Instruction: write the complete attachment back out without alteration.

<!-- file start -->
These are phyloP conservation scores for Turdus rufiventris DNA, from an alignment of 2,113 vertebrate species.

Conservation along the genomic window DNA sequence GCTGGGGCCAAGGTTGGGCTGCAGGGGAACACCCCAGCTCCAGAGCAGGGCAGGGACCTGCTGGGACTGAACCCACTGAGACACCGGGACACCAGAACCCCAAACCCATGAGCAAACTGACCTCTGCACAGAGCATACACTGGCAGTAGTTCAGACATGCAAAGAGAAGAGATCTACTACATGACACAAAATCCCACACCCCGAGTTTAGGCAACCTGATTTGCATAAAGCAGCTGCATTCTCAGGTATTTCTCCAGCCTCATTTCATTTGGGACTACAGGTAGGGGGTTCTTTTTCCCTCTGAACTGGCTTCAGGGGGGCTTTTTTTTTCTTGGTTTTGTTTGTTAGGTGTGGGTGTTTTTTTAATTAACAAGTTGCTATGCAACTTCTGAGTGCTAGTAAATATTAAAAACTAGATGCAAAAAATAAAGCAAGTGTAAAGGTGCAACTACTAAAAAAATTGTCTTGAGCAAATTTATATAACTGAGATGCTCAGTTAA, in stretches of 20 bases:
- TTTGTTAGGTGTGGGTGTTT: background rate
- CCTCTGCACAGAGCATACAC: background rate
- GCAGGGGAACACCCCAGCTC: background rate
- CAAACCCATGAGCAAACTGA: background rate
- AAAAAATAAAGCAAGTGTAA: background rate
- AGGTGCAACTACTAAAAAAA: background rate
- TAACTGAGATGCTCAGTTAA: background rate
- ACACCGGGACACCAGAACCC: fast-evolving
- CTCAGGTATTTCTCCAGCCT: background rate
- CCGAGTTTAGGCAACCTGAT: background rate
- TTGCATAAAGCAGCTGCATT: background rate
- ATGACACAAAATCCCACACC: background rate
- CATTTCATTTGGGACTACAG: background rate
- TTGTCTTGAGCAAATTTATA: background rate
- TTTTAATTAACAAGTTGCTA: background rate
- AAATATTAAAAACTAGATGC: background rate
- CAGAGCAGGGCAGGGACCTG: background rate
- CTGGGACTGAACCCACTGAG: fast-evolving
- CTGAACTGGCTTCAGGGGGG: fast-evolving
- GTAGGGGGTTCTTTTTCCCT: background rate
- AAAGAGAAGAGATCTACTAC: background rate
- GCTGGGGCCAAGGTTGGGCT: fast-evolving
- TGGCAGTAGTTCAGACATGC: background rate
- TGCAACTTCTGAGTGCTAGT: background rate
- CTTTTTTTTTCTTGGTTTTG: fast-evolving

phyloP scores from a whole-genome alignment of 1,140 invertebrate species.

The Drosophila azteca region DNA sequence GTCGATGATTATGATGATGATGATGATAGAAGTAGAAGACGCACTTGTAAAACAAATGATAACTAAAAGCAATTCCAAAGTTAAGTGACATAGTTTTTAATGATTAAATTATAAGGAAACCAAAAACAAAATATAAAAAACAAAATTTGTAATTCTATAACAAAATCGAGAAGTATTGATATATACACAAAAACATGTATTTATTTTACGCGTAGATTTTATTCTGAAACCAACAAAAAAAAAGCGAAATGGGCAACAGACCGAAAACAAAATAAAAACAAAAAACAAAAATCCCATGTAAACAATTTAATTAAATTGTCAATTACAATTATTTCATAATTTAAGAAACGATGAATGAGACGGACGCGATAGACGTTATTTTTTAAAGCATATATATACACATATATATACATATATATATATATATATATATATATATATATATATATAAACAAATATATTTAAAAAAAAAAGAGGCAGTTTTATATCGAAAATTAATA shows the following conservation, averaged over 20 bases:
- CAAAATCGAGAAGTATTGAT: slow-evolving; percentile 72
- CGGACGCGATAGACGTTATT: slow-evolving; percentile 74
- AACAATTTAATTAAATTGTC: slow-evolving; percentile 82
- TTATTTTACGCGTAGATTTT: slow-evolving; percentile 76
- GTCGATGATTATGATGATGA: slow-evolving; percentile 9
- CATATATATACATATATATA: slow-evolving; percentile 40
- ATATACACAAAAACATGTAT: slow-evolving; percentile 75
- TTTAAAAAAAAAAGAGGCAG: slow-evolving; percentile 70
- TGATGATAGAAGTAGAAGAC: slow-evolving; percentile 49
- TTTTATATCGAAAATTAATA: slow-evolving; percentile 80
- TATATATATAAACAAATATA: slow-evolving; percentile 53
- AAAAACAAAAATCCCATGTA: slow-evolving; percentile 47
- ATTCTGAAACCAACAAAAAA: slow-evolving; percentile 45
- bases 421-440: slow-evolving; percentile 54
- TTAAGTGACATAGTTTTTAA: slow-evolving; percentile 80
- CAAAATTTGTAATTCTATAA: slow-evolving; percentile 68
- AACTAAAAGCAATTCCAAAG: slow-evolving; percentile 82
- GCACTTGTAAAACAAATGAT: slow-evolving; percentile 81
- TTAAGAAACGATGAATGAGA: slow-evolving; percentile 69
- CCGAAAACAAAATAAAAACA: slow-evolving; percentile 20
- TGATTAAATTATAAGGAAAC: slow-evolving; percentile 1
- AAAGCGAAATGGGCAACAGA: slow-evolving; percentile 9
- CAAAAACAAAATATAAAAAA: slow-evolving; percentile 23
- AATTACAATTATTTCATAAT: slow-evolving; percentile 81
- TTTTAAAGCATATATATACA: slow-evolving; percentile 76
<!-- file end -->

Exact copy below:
These are phyloP conservation scores for Turdus rufiventris DNA, from an alignment of 2,113 vertebrate species.

Conservation along the genomic window DNA sequence GCTGGGGCCAAGGTTGGGCTGCAGGGGAACACCCCAGCTCCAGAGCAGGGCAGGGACCTGCTGGGACTGAACCCACTGAGACACCGGGACACCAGAACCCCAAACCCATGAGCAAACTGACCTCTGCACAGAGCATACACTGGCAGTAGTTCAGACATGCAAAGAGAAGAGATCTACTACATGACACAAAATCCCACACCCCGAGTTTAGGCAACCTGATTTGCATAAAGCAGCTGCATTCTCAGGTATTTCTCCAGCCTCATTTCATTTGGGACTACAGGTAGGGGGTTCTTTTTCCCTCTGAACTGGCTTCAGGGGGGCTTTTTTTTTCTTGGTTTTGTTTGTTAGGTGTGGGTGTTTTTTTAATTAACAAGTTGCTATGCAACTTCTGAGTGCTAGTAAATATTAAAAACTAGATGCAAAAAATAAAGCAAGTGTAAAGGTGCAACTACTAAAAAAATTGTCTTGAGCAAATTTATATAACTGAGATGCTCAGTTAA, in stretches of 20 bases:
- TTTGTTAGGTGTGGGTGTTT: background rate
- CCTCTGCACAGAGCATACAC: background rate
- GCAGGGGAACACCCCAGCTC: background rate
- CAAACCCATGAGCAAACTGA: background rate
- AAAAAATAAAGCAAGTGTAA: background rate
- AGGTGCAACTACTAAAAAAA: background rate
- TAACTGAGATGCTCAGTTAA: background rate
- ACACCGGGACACCAGAACCC: fast-evolving
- CTCAGGTATTTCTCCAGCCT: background rate
- CCGAGTTTAGGCAACCTGAT: background rate
- TTGCATAAAGCAGCTGCATT: background rate
- ATGACACAAAATCCCACACC: background rate
- CATTTCATTTGGGACTACAG: background rate
- TTGTCTTGAGCAAATTTATA: background rate
- TTTTAATTAACAAGTTGCTA: background rate
- AAATATTAAAAACTAGATGC: background rate
- CAGAGCAGGGCAGGGACCTG: background rate
- CTGGGACTGAACCCACTGAG: fast-evolving
- CTGAACTGGCTTCAGGGGGG: fast-evolving
- GTAGGGGGTTCTTTTTCCCT: background rate
- AAAGAGAAGAGATCTACTAC: background rate
- GCTGGGGCCAAGGTTGGGCT: fast-evolving
- TGGCAGTAGTTCAGACATGC: background rate
- TGCAACTTCTGAGTGCTAGT: background rate
- CTTTTTTTTTCTTGGTTTTG: fast-evolving

phyloP scores from a whole-genome alignment of 1,140 invertebrate species.

The Drosophila azteca region DNA sequence GTCGATGATTATGATGATGATGATGATAGAAGTAGAAGACGCACTTGTAAAACAAATGATAACTAAAAGCAATTCCAAAGTTAAGTGACATAGTTTTTAATGATTAAATTATAAGGAAACCAAAAACAAAATATAAAAAACAAAATTTGTAATTCTATAACAAAATCGAGAAGTATTGATATATACACAAAAACATGTATTTATTTTACGCGTAGATTTTATTCTGAAACCAACAAAAAAAAAGCGAAATGGGCAACAGACCGAAAACAAAATAAAAACAAAAAACAAAAATCCCATGTAAACAATTTAATTAAATTGTCAATTACAATTATTTCATAATTTAAGAAACGATGAATGAGACGGACGCGATAGACGTTATTTTTTAAAGCATATATATACACATATATATACATATATATATATATATATATATATATATATATATATATAAACAAATATATTTAAAAAAAAAAGAGGCAGTTTTATATCGAAAATTAATA shows the following conservation, averaged over 20 bases:
- CAAAATCGAGAAGTATTGAT: slow-evolving; percentile 72
- CGGACGCGATAGACGTTATT: slow-evolving; percentile 74
- AACAATTTAATTAAATTGTC: slow-evolving; percentile 82
- TTATTTTACGCGTAGATTTT: slow-evolving; percentile 76
- GTCGATGATTATGATGATGA: slow-evolving; percentile 9
- CATATATATACATATATATA: slow-evolving; percentile 40
- ATATACACAAAAACATGTAT: slow-evolving; percentile 75
- TTTAAAAAAAAAAGAGGCAG: slow-evolving; percentile 70
- TGATGATAGAAGTAGAAGAC: slow-evolving; percentile 49
- TTTTATATCGAAAATTAATA: slow-evolving; percentile 80
- TATATATATAAACAAATATA: slow-evolving; percentile 53
- AAAAACAAAAATCCCATGTA: slow-evolving; percentile 47
- ATTCTGAAACCAACAAAAAA: slow-evolving; percentile 45
- bases 421-440: slow-evolving; percentile 54
- TTAAGTGACATAGTTTTTAA: slow-evolving; percentile 80
- CAAAATTTGTAATTCTATAA: slow-evolving; percentile 68
- AACTAAAAGCAATTCCAAAG: slow-evolving; percentile 82
- GCACTTGTAAAACAAATGAT: slow-evolving; percentile 81
- TTAAGAAACGATGAATGAGA: slow-evolving; percentile 69
- CCGAAAACAAAATAAAAACA: slow-evolving; percentile 20
- TGATTAAATTATAAGGAAAC: slow-evolving; percentile 1
- AAAGCGAAATGGGCAACAGA: slow-evolving; percentile 9
- CAAAAACAAAATATAAAAAA: slow-evolving; percentile 23
- AATTACAATTATTTCATAAT: slow-evolving; percentile 81
- TTTTAAAGCATATATATACA: slow-evolving; percentile 76